Updated: May 6
There are so many things to do in the Highlands it is hard to know where to begin. But we’ve researched, calculated and written up the very best activities for you and the family within a 90 minute radius from The Highland Club.
A Great Rail Trip, Fort William to Mallaig – approx. 50-minute drive away. -Scot Rail: We might be cheating with this slightly, but the train ride from Fort William to Mallaig as part of the West Highland Majesty route has been called the most beautiful rail journey in the world. The train ride is 1hr 30mins, and at Mallaig you can catch a ferry to visit the Small Isles or the Isle of Skye before returning back to Fort William. This journey can be as cheap as £14!
For more information, please visit https://www.scotrail.co.uk/
-West Coast Railways: For any Harry Potter fans, you can travel the same route as the Hogwarts Express, this includes going over the Glenfinnan Viaduct on the Jacobite Steam Train! You travel past it on Scotrail but on West Coast Railways you can travel over it. If booking with West Coast Railways it is advisable to book far in advance as this journey is very popular.
For more information, please visit: http://www.westcoastrailways.co.uk/jacobite/jacobite-steam-train-details.cfm
Nevis Range Mountain Resort – approx. 40-minute drive away.
Near Fort William is the Nevis Range Mountain Resort which rests on the slopes of Aonach Mor. This is located around 3km away from Ben Nevis. Here you can travel 650m up the mountain via the gondola and hike, bike or eat at Snowgoose Restaurant or Pinemarten café bar at the top. In winter, Nevis Range is an excellent spot for snow sports as well.
Another fun activity that is offered is the Tree Adventure, letting you walk amongst the trees. Open from April til October, all the family can enjoy this experience (though there are different height restrictions on different courses).
For more information on Nevis Range and Tree Adventure, please visit http://www.nevisrange.co.uk/
Ceilidh – approx. 40-minute drive away and approx. 50-minute drive away
There are also family friendly Ceilidh Evenings on at Nevis Range Mountain Resort during the Summer. This takes place at 650m on Aonach Mor! Adult tickets cost £14 + a gondola ticket, the last gondola down leaving around 11pm. Enjoy traditional Scottish food at the Snowgoose restaurant and watch the sunset in the Highland mountains whilst you listen and dance to live Scottish music. Don’t worry about not knowing the dance, each one will be explained before you start. It is recommended to book a space, as there is a limited capacity.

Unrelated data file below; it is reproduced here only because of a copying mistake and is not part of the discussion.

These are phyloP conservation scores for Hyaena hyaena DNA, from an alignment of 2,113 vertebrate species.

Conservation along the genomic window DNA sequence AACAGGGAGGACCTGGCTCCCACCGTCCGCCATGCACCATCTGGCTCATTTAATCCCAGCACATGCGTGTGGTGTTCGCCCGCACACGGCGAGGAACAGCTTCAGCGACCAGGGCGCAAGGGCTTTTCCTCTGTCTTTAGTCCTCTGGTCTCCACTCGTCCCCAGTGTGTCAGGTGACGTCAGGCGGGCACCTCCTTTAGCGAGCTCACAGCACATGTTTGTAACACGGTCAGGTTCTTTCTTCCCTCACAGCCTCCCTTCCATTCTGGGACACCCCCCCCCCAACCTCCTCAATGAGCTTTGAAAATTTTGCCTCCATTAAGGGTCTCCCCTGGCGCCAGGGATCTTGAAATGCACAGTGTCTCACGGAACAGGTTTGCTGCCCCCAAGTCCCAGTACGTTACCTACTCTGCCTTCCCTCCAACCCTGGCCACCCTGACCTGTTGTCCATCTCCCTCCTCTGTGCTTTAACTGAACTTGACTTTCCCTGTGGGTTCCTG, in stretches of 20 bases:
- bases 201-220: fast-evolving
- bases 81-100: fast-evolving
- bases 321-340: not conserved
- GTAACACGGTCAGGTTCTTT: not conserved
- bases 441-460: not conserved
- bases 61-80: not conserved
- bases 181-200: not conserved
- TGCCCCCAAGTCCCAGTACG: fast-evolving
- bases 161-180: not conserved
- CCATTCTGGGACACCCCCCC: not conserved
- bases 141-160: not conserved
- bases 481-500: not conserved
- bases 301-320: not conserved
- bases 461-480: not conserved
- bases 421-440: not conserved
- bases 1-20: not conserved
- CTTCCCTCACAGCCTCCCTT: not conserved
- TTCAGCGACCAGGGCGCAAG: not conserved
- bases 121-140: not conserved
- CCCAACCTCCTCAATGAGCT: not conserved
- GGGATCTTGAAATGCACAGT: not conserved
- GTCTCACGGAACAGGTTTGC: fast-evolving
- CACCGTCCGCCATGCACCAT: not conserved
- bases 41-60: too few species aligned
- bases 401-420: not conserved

For more information please visit
Phone: 01397 705 825
Every evening from late June until September, the Skipinnish Ceilidh House in Fort William offers a Ceilidh Show from 8:30-10:30pm. Ceilidh is a fantastic part of Celtic culture and introduces you to traditional music and dancing, the translation of ceilidh from gaelic being party! So wear some dancing shoes and enjoy the show!
For more information please call 01397 705 666
Ben Nevis Distillery – approx. 45-minute drive away.
Opened in 1825, this distillery ranks among one of the oldest licensed distilleries in Scotland. At the foot of Ben Nevis you have the option to not only taste and buy good Scotch whiskey, but you can also learn about the distillery process. Find out what makes Ben Nevis whiskey, made with water from Ben Nevis, so legendary – and even better, taste it!
For more information, please visit http://www.bennevisdistillery.com/
Ship Space – approx. 55-minute drive away.
If you’ve ever wanted to explore the sea, this is the perfect interactive museum for you! Ship Space has a 1:10 model of the Titanic as well as replica Nautile submarines, which can make the 3 mile dive down to the Titanic. Learn how to bait a West Coast creel fishing boat and step on board many other different boats.
To find out more please visit http://www.shipspace.co.uk/ Phone: 01463 716 839 Address: 16 Clachnaharry Road, Inverness IV3 8QH
Inverness Castle and Inverness Cathedral – approx. 60-minute drive away.
Overlooking the River Ness, Inverness Castle has stood proud for 175 years. Previously the castle has not been open to the public as it has been the base for the city’s court. However, the city is currently in the two-year process of moving the courts out and opening up the castle to the public. This has started with the opening of the North Tower Viewpoint, which give a fantastic 360-degree panorama of Inverness.
To book a ticket for Inverness Castle Viewpoint in advance, please visit https://www.highlifehighland.com/invernesscastleviewpoint/admission/
Saint Andrew’s Cathedral originated in 1853 on the opposite side of River Ness to Inverness Castle. Still in use, visit the cathedral as a tourist and admire the beautiful art and architecture or join in the congregation during a service.